3. Twotrees Sapphire Pro 3D Printer

Twotrees Sapphire Pro 3D Printer

Our last entry is the Sapphire Pro, the flagship CoreXY 3D printer from the Twotrees brand. Despite the premium price, the Sapphire Pro has a much small build volume compared to the other two entries on this list. Unique features include a double ring cooling fan and a two-wheel extruder for more uniform and accurate extrusion.

The printer comes with a heated bed, making it compatible with more difficult filaments like ABS and Nylon. Adding more value to the bundle is an included spool of filament, although this weighs only 200 grams.

Disappointingly for such an expensive printer is the fact that the build platform is supported by rails only on one side. While this isn’t a deal-breaker, we would have preferred a double-rail design for extra stability.

Unfortunately, this seems like a 3D printer geared towards seasoned DIY enthusiasts. It cannot be described as an “out of the box” product as you will probably need other accessories and software before you can get it to work. The silver lining is that there is a fairly active community of users of this printer full of people who will be more than eager to help.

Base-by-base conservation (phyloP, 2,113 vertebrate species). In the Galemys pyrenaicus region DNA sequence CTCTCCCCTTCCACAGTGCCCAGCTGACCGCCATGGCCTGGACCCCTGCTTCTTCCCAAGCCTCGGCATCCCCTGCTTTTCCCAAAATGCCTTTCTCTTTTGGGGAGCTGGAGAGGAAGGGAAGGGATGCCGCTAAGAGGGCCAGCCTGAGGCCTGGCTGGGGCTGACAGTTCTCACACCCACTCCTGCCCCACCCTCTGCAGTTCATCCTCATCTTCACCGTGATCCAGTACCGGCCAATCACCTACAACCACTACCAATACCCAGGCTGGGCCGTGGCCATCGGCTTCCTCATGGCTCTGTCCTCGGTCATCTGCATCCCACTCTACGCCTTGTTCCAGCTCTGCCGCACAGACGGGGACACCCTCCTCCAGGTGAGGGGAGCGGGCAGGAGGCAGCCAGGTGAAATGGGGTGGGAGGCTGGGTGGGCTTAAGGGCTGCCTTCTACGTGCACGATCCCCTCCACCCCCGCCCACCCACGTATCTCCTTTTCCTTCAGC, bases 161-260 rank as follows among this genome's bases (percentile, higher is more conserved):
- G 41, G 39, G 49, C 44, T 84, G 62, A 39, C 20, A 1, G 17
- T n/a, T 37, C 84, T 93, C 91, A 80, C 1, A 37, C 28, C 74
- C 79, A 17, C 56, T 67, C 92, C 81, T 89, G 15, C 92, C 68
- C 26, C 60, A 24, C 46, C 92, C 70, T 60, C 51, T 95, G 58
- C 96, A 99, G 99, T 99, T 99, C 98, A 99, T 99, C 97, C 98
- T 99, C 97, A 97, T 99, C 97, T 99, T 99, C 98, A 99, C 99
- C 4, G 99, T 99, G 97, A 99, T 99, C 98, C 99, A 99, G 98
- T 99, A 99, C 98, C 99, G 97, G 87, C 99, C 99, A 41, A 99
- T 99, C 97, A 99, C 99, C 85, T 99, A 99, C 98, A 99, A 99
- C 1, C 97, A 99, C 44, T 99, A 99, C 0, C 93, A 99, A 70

Final thoughts

CoreXY 3D printers take a more novel approach to print head movement. Technically, they are still Cartesian 3D printers. However, the CoreXY monicker seems necessary to differentiate them from the “usual” Cartesian 3D printer where movement is done via individual motors along each rail.

CoreXY 3D printers have been around for a couple of years and have often been described as the future of 3D printer design. As is apparent now, that might not be a realistic prediction.

What is more likely to happen is that CoreXY will exist alongside standard Cartesian 3D printers as an option for those who need something faster and more precise. It’s unlikely that CoreXY 3D printers will ever be truly beginner-friendly – it’s just too mechanically complex.

Warning; 3D printers should never be left unattended. They can pose a firesafety hazard.